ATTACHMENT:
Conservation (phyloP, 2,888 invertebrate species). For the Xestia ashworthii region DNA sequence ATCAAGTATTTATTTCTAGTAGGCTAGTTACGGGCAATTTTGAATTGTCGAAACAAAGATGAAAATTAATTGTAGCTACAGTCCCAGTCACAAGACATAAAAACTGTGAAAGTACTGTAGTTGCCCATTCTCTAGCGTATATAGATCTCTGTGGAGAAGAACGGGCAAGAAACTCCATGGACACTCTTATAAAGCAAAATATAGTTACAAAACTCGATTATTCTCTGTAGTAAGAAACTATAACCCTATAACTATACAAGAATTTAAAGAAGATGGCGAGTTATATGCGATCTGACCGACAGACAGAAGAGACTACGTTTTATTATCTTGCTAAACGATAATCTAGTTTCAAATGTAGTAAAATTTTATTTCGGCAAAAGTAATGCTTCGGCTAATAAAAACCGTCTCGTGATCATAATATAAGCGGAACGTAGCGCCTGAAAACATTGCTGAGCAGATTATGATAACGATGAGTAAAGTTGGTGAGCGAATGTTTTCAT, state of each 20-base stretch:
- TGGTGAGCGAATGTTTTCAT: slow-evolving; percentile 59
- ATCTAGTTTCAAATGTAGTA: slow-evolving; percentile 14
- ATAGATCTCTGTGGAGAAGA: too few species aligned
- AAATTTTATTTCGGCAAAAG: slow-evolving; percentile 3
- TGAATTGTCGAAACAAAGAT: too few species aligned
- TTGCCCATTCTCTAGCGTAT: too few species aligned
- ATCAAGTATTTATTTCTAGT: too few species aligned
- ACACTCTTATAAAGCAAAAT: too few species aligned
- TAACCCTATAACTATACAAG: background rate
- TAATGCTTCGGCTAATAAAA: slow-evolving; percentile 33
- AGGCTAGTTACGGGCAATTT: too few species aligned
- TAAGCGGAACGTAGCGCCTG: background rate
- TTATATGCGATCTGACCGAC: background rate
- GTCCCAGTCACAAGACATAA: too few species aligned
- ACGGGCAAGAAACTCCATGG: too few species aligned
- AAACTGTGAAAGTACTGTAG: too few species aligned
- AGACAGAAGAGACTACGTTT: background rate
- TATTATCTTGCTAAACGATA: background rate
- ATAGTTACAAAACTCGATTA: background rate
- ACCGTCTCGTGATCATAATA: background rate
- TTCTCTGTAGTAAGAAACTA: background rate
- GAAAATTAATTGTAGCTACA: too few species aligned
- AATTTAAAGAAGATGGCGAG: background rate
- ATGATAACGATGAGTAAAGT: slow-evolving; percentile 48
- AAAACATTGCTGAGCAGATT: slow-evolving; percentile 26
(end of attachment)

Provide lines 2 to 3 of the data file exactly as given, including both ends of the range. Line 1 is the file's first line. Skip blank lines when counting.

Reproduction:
- TGGTGAGCGAATGTTTTCAT: slow-evolving; percentile 59
- ATCTAGTTTCAAATGTAGTA: slow-evolving; percentile 14